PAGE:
This paper loooks back over a decade's worth of research into alcohol and cancer, and Connor concludes that all this evidence, taken together, proves that alcohol "increases the incidence of [cancer] in the population".

However, as Connor notes in her paper, "alcohol’s causal role is perceived to be more complex than tobacco's", partly because we still don't know exactly how alcohol causes cancer at these sites. Yet she argues that the evidence alone is enough to prove the cause, even if we don't know exactly how the "biologial mechanisms" work. 

Does this mean that drinking = cancer, then?

No. A causal link doesn't mean one thing always leads to the other. Also, cancer in these seven sites was shown to have what's called a "dose-response" relationship, which means the more you drink, the more you increase your chances of cancer.

On the bright side, scientists have also found that if you stop drinking altogether, you can reduce your chances back down again.

Are moderate drinkers off the hook?

Nope. Rather devastatingly, Connor notes that moderate drinkers bear a "considerable" portion of the cancer risk, and that targeting only heavy drinkers with alcohol risk reduction campaigns would have "limited" impact. 

What does this mean for public health? 

This is the tricky bit. In the paper, Connor points out that, given what we know about lung cancer and tobacco, the general advice is simply not to smoke. Now, a strong link proven over years of research may suggest the same about drinking, an activity society views as a bit risky but generally harmless.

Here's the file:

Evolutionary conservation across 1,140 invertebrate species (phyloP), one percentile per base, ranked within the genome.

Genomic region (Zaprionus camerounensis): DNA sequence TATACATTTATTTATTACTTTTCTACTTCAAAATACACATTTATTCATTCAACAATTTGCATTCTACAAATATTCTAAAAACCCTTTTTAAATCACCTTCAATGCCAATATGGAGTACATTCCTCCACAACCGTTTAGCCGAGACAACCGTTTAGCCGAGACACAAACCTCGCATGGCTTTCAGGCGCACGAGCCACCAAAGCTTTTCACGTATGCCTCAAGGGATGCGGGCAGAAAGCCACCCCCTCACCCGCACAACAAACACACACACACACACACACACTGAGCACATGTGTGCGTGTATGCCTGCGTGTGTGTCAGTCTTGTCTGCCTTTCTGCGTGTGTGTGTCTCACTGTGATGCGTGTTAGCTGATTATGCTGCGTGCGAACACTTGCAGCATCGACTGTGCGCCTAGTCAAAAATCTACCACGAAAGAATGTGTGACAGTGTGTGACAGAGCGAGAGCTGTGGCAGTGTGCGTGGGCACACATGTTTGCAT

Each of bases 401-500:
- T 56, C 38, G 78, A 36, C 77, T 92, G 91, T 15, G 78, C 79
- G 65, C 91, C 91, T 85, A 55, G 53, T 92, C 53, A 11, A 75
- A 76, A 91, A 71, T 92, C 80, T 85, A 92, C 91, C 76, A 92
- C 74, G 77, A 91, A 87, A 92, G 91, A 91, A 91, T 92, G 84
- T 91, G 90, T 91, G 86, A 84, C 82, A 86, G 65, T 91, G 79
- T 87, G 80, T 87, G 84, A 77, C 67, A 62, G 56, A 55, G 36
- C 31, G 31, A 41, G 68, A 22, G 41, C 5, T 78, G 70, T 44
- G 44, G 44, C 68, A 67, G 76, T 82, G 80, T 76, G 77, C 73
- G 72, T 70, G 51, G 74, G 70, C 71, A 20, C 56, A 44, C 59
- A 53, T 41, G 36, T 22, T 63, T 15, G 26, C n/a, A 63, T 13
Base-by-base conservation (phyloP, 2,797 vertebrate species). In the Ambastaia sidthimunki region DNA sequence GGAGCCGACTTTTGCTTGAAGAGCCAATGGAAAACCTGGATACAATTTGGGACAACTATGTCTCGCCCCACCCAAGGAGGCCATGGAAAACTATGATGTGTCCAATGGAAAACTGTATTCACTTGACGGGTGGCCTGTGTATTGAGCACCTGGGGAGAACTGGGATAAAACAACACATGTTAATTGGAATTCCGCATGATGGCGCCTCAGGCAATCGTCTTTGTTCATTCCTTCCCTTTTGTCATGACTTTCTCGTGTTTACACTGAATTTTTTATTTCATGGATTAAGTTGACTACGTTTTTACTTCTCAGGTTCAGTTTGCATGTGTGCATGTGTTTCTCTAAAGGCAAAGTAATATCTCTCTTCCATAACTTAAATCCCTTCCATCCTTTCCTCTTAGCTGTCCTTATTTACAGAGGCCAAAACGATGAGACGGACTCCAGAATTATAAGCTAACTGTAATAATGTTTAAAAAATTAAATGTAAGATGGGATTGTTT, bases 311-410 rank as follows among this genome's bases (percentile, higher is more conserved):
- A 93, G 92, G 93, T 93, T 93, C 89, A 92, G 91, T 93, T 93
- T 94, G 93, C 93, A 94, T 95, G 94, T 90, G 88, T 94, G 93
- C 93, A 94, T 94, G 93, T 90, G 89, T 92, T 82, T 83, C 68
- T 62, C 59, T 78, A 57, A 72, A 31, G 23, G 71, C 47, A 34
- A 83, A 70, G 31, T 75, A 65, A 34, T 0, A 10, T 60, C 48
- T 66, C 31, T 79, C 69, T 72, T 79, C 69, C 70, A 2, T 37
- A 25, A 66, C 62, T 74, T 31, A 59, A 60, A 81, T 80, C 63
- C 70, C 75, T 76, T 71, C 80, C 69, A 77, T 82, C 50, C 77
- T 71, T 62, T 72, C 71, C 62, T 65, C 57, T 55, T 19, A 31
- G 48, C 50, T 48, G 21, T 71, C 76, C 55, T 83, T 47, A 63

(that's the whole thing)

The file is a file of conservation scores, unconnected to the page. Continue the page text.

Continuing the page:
Yet in 2012, it's estimated that alcohol-attributable cancers killed half a million people, which made up 5.8 per cent of cancer deaths worldwide. As we better understand the links between the two, it's possible that this proportion may turn out to be a lot higher. 

As she was doing the research, Connor commented:

"We've grown up with thinking cancer is very mysterious, we don't know what causes it and it's frightening, so to think that something as ordinary as drinking is associated with cancer I think is quite difficult."

What do we do now?

Drink less. The one semi-silver lining in the study is that the quantity of alcohol you consume has a real bearing on your risk of developing these cancers. 

On a wider scale, it looks like we need to recalibrate society's perspective on drinking. Drug campaigners have long pointed out that alcohol, while legal, is one of the most toxic and harmful drugs available  an argument that this study will bolster.

In January, England's chief medical officer Sally Davies introduced some of the strictest guidelines on alcohol consumption in the world, and later shocked a parliamentary hearing by saying that drinking could cause breast cancer.

"I would like people to take their choice knowing the issues," she told the hearing, "And do as I do when I reach for my glass of wine and think... do I want to raise my risk of breast cancer?"

Now, it's beginning to look like she was ahead of the curve. 

Barbara Speed is a technology and digital culture writer at the New Statesman and a staff writer at CityMetric.